Imagine buying your best mate a birthday drink at a classy Sydney establishment even if you can't be at the pub with him. You may be somewhere across the world, but hey, at least you're there in ... spirits. It's all a matter of sending an SMS, thanks to some handy technology by mobile ticketing provider bCODE.
The bCODE-Drinks consumer portal was launched last week to allow the wireless purchase of drinks via a "pervasive Web" service that connects the current PC-based Web with mobile devices and wireless systems in the physical world.
Drinks purchased through the online portal are sent as text-based SMS vouchers that are optically decoded by specially designed readers at the bar. Users can also create and customize multimedia messages, which appear on video screens at the point of redemption, to accompany drink purchases.
"We have a very sophisticated back-end that provides the bar or retailer with an instant marketing capability, and campaign redemption metrics in real time," said bCODE marketing director, Paul Christy.
The most significant feature of the technology, Christy said, is its text-based code. Unlike 2D barcode and RFID-based mobile ticketing technologies that require a phone-specific chipset or graphics, bCODE expects its code to be supported by 99 percent of all mobile devices in the market, including PDAs, BlackBerry, Treo and portable music players like the Apple iPod,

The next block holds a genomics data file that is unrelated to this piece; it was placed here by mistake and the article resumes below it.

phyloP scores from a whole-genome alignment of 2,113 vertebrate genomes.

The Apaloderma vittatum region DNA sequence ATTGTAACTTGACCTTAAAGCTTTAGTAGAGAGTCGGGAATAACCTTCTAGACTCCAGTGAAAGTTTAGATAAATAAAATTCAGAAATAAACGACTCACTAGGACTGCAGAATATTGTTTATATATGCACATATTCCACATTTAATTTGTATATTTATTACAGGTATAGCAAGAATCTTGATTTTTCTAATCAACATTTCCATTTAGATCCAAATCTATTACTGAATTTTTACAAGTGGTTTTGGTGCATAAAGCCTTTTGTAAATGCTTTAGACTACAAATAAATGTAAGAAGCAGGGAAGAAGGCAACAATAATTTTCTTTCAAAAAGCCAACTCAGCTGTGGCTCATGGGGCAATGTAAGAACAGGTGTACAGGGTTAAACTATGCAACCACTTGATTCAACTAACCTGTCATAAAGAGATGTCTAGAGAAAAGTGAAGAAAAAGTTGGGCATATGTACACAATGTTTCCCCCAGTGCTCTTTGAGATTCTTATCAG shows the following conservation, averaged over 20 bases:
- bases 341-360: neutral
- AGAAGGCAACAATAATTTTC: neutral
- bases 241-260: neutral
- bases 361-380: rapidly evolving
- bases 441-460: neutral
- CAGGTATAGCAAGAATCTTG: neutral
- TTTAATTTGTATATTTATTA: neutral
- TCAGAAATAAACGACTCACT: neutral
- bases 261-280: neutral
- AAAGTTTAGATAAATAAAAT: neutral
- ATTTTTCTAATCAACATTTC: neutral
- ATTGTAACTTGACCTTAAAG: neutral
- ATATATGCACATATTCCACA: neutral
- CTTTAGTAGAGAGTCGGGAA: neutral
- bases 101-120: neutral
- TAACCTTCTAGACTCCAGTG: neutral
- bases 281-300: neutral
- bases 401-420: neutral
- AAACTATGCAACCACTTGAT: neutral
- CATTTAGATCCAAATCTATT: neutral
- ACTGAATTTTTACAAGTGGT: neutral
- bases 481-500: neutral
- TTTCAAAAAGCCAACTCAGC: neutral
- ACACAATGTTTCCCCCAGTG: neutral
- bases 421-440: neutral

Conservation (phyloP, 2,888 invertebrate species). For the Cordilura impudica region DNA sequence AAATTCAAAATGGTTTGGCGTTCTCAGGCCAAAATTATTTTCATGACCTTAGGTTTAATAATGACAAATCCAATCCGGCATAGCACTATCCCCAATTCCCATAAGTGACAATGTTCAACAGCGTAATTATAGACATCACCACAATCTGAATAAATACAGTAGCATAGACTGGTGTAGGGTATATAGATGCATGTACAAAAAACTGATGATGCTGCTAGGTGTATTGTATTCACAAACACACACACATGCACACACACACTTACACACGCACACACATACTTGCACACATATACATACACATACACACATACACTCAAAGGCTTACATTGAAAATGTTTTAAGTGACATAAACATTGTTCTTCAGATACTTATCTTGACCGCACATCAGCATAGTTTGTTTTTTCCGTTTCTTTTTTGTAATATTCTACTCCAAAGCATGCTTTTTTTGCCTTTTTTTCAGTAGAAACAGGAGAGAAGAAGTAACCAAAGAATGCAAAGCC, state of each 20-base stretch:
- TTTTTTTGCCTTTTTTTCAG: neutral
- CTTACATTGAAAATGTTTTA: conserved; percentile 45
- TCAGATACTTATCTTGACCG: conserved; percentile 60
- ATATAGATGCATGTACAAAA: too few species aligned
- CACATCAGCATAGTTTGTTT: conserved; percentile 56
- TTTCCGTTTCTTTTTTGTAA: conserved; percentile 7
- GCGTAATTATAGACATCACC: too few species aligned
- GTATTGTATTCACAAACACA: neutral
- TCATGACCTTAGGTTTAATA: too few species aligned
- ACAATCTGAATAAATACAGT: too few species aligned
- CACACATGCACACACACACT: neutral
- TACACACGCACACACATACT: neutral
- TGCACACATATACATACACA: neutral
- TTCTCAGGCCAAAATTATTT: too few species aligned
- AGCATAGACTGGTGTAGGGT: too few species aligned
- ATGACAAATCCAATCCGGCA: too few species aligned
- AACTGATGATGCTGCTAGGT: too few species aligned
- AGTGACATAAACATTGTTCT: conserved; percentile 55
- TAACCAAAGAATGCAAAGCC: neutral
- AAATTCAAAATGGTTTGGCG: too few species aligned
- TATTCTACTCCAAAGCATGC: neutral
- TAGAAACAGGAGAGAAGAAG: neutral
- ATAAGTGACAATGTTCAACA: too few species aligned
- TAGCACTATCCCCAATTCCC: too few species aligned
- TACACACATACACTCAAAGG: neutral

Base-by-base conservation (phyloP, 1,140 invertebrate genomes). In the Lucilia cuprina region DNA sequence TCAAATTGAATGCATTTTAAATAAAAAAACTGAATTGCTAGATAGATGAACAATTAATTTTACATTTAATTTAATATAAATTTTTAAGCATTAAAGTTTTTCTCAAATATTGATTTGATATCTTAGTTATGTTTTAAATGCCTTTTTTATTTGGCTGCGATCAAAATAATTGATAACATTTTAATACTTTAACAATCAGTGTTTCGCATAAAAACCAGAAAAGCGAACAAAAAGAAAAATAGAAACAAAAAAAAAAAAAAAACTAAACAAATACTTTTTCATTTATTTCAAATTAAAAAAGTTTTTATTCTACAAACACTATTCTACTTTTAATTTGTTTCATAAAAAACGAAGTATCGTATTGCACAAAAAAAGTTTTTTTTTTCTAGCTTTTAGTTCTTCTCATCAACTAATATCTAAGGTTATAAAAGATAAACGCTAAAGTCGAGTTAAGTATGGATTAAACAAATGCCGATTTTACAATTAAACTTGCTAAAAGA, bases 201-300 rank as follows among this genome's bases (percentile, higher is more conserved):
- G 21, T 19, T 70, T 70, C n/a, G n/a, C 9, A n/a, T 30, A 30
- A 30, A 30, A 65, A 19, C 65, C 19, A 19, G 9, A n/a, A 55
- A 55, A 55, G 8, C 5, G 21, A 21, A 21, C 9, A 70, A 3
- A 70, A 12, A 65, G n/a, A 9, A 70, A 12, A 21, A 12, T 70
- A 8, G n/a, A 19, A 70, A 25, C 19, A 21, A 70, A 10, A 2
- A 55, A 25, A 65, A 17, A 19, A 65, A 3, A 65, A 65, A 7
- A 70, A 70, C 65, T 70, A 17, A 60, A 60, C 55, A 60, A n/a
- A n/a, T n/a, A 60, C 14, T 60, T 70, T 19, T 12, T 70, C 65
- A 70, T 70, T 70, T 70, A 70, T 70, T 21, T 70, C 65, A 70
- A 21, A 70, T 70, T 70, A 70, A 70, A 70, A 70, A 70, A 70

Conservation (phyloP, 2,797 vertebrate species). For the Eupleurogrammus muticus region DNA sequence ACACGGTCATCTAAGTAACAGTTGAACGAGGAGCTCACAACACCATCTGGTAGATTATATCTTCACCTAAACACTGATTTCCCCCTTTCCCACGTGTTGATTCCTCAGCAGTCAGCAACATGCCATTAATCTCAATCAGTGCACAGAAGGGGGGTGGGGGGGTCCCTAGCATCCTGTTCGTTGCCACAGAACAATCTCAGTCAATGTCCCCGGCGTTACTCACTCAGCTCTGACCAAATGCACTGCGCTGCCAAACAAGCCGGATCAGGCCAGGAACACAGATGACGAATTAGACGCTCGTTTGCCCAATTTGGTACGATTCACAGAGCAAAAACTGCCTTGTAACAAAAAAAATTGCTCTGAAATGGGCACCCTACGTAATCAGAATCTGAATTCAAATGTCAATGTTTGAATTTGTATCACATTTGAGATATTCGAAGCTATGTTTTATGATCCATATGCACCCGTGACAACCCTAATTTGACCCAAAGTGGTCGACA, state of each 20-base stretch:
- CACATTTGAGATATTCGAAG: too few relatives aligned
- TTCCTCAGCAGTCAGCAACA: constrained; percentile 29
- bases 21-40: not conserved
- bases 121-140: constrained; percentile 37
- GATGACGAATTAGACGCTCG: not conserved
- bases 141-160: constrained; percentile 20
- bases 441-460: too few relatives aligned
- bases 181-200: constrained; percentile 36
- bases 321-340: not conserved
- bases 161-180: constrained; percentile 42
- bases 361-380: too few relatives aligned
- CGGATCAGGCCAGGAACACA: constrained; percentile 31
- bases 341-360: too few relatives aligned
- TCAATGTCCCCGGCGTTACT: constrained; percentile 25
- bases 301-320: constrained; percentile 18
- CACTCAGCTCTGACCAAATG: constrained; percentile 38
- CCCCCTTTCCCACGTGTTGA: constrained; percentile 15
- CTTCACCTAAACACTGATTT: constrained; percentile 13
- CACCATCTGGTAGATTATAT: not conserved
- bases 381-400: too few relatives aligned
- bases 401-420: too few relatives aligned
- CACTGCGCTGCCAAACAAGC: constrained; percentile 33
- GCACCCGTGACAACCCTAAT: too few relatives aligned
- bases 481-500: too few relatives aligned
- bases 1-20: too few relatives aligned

"In essence, it's an SMS, so it's cheap and easy to use and can be used on any handset on any mobile network supporting SMS anywhere in the world," he said. "Reading a bCODE from a screen is also far more reliable in terms of scan rate than scanning some of the 'old school' barcode SMS tickets that are sent as images via EMS or MMS."
bCODE readers have been deployed in 15 Sydney metropolitan pubs and clubs. Wireless connectivity is powered by either EVDO, WiMax or 3G, depending on location.
The technology, dubbed m-commerce, operates in a similar way to e-commerce pay-per-click advertising. The company profits through redemption fees for driving traffic into specific bar and club venues, Christy said.
The company expects that wireless alcohol purchasing is only the beginning of mobile commerce.
"We are looking to prove the technology here in Australia, in the retail and entertainment markets mainly, and have advanced discussions with leading players in these sectors," Christy said.
The company hopes to demonstrate to retailers the possibility of converting a Web visitor into a store customer, using mobile technology, and to inspire organizations and applications developers to bring newer and better mobile commerce experiences to consumers.